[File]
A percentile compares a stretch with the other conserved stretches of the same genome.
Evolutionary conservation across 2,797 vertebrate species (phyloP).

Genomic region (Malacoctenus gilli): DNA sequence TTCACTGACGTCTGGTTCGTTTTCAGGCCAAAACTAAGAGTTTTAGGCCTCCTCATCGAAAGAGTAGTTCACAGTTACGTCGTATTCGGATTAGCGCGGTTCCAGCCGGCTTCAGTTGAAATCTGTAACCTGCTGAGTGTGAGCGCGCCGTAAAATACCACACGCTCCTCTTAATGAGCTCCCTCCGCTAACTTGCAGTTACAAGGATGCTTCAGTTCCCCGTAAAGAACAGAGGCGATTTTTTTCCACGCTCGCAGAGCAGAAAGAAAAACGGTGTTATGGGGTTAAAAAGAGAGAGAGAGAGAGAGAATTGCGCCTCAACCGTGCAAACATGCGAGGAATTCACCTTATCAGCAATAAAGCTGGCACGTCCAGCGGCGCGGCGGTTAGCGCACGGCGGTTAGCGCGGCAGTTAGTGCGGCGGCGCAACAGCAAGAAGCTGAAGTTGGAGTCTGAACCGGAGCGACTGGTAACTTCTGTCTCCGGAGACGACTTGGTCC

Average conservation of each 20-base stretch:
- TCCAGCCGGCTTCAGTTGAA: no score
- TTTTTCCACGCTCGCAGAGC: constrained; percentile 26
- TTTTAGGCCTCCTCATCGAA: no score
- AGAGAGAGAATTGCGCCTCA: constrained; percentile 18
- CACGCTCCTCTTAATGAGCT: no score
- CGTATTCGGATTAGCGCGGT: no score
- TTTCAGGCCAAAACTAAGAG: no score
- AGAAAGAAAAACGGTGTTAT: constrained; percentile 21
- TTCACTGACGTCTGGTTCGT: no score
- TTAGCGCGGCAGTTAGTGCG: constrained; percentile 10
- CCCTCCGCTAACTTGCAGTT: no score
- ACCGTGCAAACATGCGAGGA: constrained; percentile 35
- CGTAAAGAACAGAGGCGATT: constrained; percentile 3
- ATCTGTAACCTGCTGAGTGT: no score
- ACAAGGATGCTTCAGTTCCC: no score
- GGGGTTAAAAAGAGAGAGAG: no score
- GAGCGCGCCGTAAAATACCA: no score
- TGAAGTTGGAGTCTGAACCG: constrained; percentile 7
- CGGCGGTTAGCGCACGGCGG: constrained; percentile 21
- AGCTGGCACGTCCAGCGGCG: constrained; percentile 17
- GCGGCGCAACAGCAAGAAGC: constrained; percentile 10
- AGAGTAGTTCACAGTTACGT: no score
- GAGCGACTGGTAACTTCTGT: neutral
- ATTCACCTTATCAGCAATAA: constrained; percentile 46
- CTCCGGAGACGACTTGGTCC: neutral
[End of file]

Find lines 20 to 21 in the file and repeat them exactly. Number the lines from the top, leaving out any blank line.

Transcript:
- GGGGTTAAAAAGAGAGAGAG: no score
- GAGCGCGCCGTAAAATACCA: no score